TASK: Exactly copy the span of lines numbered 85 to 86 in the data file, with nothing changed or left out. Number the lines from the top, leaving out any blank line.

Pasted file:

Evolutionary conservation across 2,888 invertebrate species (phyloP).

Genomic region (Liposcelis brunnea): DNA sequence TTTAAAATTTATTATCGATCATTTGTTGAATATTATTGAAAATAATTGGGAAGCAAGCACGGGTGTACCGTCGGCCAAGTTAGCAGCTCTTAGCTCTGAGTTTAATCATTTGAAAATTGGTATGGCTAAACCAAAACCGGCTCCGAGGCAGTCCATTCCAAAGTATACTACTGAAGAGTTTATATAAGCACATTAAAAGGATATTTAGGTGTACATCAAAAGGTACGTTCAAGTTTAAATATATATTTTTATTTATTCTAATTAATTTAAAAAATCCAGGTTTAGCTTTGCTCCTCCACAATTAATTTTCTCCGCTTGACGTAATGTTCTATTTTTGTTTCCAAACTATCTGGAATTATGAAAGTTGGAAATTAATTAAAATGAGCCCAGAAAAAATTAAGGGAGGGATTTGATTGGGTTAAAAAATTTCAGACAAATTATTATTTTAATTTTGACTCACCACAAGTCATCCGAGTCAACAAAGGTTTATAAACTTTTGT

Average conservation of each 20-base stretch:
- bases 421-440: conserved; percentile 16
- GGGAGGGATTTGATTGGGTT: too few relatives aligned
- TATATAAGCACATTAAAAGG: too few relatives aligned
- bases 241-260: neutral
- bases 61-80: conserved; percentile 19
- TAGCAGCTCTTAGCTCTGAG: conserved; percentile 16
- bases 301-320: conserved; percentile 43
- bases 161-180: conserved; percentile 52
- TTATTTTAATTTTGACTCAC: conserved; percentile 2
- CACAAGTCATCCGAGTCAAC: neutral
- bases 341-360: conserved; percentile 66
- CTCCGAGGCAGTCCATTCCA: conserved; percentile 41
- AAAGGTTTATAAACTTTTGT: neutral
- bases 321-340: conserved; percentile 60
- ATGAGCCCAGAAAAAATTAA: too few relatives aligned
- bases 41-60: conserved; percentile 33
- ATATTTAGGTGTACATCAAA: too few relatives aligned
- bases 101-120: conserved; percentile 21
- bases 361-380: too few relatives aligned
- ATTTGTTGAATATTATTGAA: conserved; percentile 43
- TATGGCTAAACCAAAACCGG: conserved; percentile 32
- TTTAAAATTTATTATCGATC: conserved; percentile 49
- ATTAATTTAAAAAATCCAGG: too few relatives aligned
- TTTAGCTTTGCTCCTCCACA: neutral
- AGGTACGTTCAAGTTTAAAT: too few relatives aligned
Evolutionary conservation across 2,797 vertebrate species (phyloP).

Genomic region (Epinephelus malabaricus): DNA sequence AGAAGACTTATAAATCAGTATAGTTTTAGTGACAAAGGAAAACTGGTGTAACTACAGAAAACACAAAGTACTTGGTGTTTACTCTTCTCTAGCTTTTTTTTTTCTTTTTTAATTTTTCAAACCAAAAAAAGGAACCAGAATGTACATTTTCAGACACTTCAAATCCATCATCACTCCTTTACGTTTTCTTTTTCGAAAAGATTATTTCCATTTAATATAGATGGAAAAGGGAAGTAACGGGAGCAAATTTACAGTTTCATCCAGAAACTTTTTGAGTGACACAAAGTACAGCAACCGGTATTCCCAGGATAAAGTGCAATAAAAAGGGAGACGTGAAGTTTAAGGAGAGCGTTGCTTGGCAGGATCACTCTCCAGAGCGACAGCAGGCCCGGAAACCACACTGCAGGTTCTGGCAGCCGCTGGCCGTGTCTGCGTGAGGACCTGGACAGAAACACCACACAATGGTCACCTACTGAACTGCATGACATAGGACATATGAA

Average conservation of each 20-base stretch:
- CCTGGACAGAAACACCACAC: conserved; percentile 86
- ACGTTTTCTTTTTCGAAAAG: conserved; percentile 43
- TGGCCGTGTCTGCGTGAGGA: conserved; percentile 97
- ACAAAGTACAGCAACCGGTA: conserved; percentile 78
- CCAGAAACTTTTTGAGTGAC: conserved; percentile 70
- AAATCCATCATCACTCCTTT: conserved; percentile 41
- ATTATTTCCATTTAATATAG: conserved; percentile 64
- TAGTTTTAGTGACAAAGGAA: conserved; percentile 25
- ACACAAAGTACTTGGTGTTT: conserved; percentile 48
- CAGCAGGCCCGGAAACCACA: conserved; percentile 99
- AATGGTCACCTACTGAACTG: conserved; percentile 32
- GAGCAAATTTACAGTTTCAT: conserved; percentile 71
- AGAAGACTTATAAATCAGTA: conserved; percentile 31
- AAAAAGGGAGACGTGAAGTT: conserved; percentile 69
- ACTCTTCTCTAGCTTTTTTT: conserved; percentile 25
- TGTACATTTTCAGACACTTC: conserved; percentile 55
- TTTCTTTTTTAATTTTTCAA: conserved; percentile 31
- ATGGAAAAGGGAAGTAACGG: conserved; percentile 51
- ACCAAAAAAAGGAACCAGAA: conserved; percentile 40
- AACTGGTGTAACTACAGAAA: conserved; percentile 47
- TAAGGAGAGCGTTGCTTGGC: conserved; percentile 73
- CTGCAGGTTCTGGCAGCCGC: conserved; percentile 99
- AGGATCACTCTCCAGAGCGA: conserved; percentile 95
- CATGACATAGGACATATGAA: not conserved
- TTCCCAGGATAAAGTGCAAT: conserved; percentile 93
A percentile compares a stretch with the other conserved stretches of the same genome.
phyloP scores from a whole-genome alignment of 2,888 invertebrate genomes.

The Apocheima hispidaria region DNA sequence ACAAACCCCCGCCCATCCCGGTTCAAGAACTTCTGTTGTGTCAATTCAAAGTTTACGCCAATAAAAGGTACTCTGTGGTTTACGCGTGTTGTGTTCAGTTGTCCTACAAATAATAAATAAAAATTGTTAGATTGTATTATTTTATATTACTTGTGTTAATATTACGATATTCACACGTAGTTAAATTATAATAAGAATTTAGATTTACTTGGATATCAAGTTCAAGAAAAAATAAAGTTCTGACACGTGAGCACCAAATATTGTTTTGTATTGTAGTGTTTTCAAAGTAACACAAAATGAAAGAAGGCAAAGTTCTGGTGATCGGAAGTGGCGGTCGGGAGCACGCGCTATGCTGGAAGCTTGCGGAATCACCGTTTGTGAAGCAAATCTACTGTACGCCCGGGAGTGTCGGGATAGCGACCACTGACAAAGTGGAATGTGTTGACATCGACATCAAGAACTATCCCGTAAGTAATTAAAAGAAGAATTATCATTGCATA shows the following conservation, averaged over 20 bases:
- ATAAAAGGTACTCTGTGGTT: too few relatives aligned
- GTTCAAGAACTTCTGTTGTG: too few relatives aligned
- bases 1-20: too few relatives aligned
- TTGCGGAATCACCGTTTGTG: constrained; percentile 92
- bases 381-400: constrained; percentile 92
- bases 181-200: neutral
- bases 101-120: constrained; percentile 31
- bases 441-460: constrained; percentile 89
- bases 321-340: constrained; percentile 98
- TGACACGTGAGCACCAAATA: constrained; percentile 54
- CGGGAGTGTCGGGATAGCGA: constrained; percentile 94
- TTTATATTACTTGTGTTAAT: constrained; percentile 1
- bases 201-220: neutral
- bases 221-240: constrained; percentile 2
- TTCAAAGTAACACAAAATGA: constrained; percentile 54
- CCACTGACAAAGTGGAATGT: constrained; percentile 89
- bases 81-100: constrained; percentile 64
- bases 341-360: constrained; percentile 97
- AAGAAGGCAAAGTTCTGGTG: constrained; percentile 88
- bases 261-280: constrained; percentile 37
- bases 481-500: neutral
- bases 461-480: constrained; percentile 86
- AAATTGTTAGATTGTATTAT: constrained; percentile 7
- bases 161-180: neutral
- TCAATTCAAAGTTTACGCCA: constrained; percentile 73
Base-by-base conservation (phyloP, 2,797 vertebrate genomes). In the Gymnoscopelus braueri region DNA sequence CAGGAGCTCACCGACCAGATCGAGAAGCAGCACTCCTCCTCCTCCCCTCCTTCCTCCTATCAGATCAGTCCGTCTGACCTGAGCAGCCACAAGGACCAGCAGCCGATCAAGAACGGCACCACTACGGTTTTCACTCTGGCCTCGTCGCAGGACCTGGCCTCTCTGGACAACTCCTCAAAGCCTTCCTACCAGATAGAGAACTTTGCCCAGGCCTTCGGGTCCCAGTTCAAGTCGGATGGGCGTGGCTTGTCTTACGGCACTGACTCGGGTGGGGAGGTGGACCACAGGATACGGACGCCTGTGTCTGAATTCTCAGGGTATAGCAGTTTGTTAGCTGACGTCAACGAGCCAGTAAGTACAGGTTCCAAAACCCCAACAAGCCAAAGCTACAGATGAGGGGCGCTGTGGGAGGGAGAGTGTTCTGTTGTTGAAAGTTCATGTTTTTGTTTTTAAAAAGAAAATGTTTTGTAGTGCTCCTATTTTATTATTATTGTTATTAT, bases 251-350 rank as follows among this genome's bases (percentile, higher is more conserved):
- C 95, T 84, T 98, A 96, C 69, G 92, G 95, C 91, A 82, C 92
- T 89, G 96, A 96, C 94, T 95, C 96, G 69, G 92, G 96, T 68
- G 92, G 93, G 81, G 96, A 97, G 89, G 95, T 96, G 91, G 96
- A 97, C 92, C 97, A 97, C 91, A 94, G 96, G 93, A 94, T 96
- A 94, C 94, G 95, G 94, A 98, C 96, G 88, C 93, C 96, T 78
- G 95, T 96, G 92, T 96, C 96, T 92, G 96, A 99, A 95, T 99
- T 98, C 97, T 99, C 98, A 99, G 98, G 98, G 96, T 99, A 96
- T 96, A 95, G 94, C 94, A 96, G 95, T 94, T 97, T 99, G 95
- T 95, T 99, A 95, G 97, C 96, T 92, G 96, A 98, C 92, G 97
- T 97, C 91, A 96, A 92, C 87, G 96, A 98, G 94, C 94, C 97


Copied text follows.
Base-by-base conservation (phyloP, 2,797 vertebrate genomes). In the Gymnoscopelus braueri region DNA sequence CAGGAGCTCACCGACCAGATCGAGAAGCAGCACTCCTCCTCCTCCCCTCCTTCCTCCTATCAGATCAGTCCGTCTGACCTGAGCAGCCACAAGGACCAGCAGCCGATCAAGAACGGCACCACTACGGTTTTCACTCTGGCCTCGTCGCAGGACCTGGCCTCTCTGGACAACTCCTCAAAGCCTTCCTACCAGATAGAGAACTTTGCCCAGGCCTTCGGGTCCCAGTTCAAGTCGGATGGGCGTGGCTTGTCTTACGGCACTGACTCGGGTGGGGAGGTGGACCACAGGATACGGACGCCTGTGTCTGAATTCTCAGGGTATAGCAGTTTGTTAGCTGACGTCAACGAGCCAGTAAGTACAGGTTCCAAAACCCCAACAAGCCAAAGCTACAGATGAGGGGCGCTGTGGGAGGGAGAGTGTTCTGTTGTTGAAAGTTCATGTTTTTGTTTTTAAAAAGAAAATGTTTTGTAGTGCTCCTATTTTATTATTATTGTTATTAT, bases 251-350 rank as follows among this genome's bases (percentile, higher is more conserved):
- C 95, T 84, T 98, A 96, C 69, G 92, G 95, C 91, A 82, C 92